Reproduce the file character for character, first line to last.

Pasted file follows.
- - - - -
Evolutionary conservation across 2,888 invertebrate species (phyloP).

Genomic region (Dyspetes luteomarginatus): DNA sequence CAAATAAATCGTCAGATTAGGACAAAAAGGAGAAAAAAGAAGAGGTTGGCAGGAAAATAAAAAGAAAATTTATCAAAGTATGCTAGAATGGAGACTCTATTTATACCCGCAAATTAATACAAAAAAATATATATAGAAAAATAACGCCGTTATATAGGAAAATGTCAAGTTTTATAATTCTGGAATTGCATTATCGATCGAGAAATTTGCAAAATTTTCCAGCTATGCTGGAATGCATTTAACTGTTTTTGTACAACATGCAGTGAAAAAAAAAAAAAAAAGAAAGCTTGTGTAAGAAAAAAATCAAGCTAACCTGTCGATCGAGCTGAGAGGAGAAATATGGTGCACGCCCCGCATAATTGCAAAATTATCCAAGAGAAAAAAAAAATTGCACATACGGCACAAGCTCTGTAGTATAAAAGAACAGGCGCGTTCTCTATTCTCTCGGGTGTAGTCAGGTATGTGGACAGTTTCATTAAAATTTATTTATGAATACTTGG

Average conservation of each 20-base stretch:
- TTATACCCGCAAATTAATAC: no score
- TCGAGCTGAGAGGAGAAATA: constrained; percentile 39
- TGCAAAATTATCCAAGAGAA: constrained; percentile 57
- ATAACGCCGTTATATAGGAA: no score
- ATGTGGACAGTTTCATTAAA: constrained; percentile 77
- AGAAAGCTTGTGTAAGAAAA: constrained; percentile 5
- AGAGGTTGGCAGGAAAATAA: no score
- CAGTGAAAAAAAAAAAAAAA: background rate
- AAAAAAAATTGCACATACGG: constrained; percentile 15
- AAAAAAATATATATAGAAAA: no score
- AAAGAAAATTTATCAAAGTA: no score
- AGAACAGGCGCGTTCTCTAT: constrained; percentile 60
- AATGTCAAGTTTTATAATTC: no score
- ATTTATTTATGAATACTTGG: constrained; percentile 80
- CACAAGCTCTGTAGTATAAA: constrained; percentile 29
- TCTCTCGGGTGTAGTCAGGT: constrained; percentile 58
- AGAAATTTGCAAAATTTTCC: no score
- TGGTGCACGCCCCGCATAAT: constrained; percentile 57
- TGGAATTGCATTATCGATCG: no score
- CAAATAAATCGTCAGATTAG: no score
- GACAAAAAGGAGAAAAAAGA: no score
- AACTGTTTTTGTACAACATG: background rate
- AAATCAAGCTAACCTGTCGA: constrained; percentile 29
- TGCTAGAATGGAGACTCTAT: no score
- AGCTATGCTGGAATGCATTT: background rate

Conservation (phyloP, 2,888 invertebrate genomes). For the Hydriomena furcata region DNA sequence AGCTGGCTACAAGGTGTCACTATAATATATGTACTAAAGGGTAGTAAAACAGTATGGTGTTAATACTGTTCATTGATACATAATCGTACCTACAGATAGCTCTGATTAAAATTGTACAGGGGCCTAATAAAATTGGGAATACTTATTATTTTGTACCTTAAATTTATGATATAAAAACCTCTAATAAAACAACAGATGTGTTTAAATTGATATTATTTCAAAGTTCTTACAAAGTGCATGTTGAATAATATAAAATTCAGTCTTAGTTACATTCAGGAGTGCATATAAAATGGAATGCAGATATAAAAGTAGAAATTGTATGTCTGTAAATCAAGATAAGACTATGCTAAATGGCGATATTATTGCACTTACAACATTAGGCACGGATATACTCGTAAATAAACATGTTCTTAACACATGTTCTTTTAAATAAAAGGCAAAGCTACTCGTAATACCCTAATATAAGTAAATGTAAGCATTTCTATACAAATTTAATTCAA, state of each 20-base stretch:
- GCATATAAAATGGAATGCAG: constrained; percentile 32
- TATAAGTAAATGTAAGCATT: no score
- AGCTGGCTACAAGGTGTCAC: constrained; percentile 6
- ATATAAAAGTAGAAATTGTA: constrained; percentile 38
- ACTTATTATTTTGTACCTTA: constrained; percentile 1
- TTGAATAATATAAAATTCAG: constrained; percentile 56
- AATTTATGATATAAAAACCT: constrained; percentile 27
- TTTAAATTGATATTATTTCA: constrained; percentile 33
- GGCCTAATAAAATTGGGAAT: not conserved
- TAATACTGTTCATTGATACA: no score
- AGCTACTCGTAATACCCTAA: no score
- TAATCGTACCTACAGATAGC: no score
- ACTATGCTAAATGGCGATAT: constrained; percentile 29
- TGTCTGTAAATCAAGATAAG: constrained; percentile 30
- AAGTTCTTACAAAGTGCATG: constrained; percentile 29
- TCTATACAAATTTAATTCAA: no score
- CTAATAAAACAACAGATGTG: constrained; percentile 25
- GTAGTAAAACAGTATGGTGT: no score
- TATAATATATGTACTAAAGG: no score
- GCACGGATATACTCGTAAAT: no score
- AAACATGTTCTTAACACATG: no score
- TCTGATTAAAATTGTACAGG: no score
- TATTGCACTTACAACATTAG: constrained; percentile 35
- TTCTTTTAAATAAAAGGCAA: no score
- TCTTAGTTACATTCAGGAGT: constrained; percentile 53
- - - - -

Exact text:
Evolutionary conservation across 2,888 invertebrate species (phyloP).

Genomic region (Dyspetes luteomarginatus): DNA sequence CAAATAAATCGTCAGATTAGGACAAAAAGGAGAAAAAAGAAGAGGTTGGCAGGAAAATAAAAAGAAAATTTATCAAAGTATGCTAGAATGGAGACTCTATTTATACCCGCAAATTAATACAAAAAAATATATATAGAAAAATAACGCCGTTATATAGGAAAATGTCAAGTTTTATAATTCTGGAATTGCATTATCGATCGAGAAATTTGCAAAATTTTCCAGCTATGCTGGAATGCATTTAACTGTTTTTGTACAACATGCAGTGAAAAAAAAAAAAAAAAGAAAGCTTGTGTAAGAAAAAAATCAAGCTAACCTGTCGATCGAGCTGAGAGGAGAAATATGGTGCACGCCCCGCATAATTGCAAAATTATCCAAGAGAAAAAAAAAATTGCACATACGGCACAAGCTCTGTAGTATAAAAGAACAGGCGCGTTCTCTATTCTCTCGGGTGTAGTCAGGTATGTGGACAGTTTCATTAAAATTTATTTATGAATACTTGG

Average conservation of each 20-base stretch:
- TTATACCCGCAAATTAATAC: no score
- TCGAGCTGAGAGGAGAAATA: constrained; percentile 39
- TGCAAAATTATCCAAGAGAA: constrained; percentile 57
- ATAACGCCGTTATATAGGAA: no score
- ATGTGGACAGTTTCATTAAA: constrained; percentile 77
- AGAAAGCTTGTGTAAGAAAA: constrained; percentile 5
- AGAGGTTGGCAGGAAAATAA: no score
- CAGTGAAAAAAAAAAAAAAA: background rate
- AAAAAAAATTGCACATACGG: constrained; percentile 15
- AAAAAAATATATATAGAAAA: no score
- AAAGAAAATTTATCAAAGTA: no score
- AGAACAGGCGCGTTCTCTAT: constrained; percentile 60
- AATGTCAAGTTTTATAATTC: no score
- ATTTATTTATGAATACTTGG: constrained; percentile 80
- CACAAGCTCTGTAGTATAAA: constrained; percentile 29
- TCTCTCGGGTGTAGTCAGGT: constrained; percentile 58
- AGAAATTTGCAAAATTTTCC: no score
- TGGTGCACGCCCCGCATAAT: constrained; percentile 57
- TGGAATTGCATTATCGATCG: no score
- CAAATAAATCGTCAGATTAG: no score
- GACAAAAAGGAGAAAAAAGA: no score
- AACTGTTTTTGTACAACATG: background rate
- AAATCAAGCTAACCTGTCGA: constrained; percentile 29
- TGCTAGAATGGAGACTCTAT: no score
- AGCTATGCTGGAATGCATTT: background rate

Conservation (phyloP, 2,888 invertebrate genomes). For the Hydriomena furcata region DNA sequence AGCTGGCTACAAGGTGTCACTATAATATATGTACTAAAGGGTAGTAAAACAGTATGGTGTTAATACTGTTCATTGATACATAATCGTACCTACAGATAGCTCTGATTAAAATTGTACAGGGGCCTAATAAAATTGGGAATACTTATTATTTTGTACCTTAAATTTATGATATAAAAACCTCTAATAAAACAACAGATGTGTTTAAATTGATATTATTTCAAAGTTCTTACAAAGTGCATGTTGAATAATATAAAATTCAGTCTTAGTTACATTCAGGAGTGCATATAAAATGGAATGCAGATATAAAAGTAGAAATTGTATGTCTGTAAATCAAGATAAGACTATGCTAAATGGCGATATTATTGCACTTACAACATTAGGCACGGATATACTCGTAAATAAACATGTTCTTAACACATGTTCTTTTAAATAAAAGGCAAAGCTACTCGTAATACCCTAATATAAGTAAATGTAAGCATTTCTATACAAATTTAATTCAA, state of each 20-base stretch:
- GCATATAAAATGGAATGCAG: constrained; percentile 32
- TATAAGTAAATGTAAGCATT: no score
- AGCTGGCTACAAGGTGTCAC: constrained; percentile 6
- ATATAAAAGTAGAAATTGTA: constrained; percentile 38
- ACTTATTATTTTGTACCTTA: constrained; percentile 1
- TTGAATAATATAAAATTCAG: constrained; percentile 56
- AATTTATGATATAAAAACCT: constrained; percentile 27
- TTTAAATTGATATTATTTCA: constrained; percentile 33
- GGCCTAATAAAATTGGGAAT: not conserved
- TAATACTGTTCATTGATACA: no score
- AGCTACTCGTAATACCCTAA: no score
- TAATCGTACCTACAGATAGC: no score
- ACTATGCTAAATGGCGATAT: constrained; percentile 29
- TGTCTGTAAATCAAGATAAG: constrained; percentile 30
- AAGTTCTTACAAAGTGCATG: constrained; percentile 29
- TCTATACAAATTTAATTCAA: no score
- CTAATAAAACAACAGATGTG: constrained; percentile 25
- GTAGTAAAACAGTATGGTGT: no score
- TATAATATATGTACTAAAGG: no score
- GCACGGATATACTCGTAAAT: no score
- AAACATGTTCTTAACACATG: no score
- TCTGATTAAAATTGTACAGG: no score
- TATTGCACTTACAACATTAG: constrained; percentile 35
- TTCTTTTAAATAAAAGGCAA: no score
- TCTTAGTTACATTCAGGAGT: constrained; percentile 53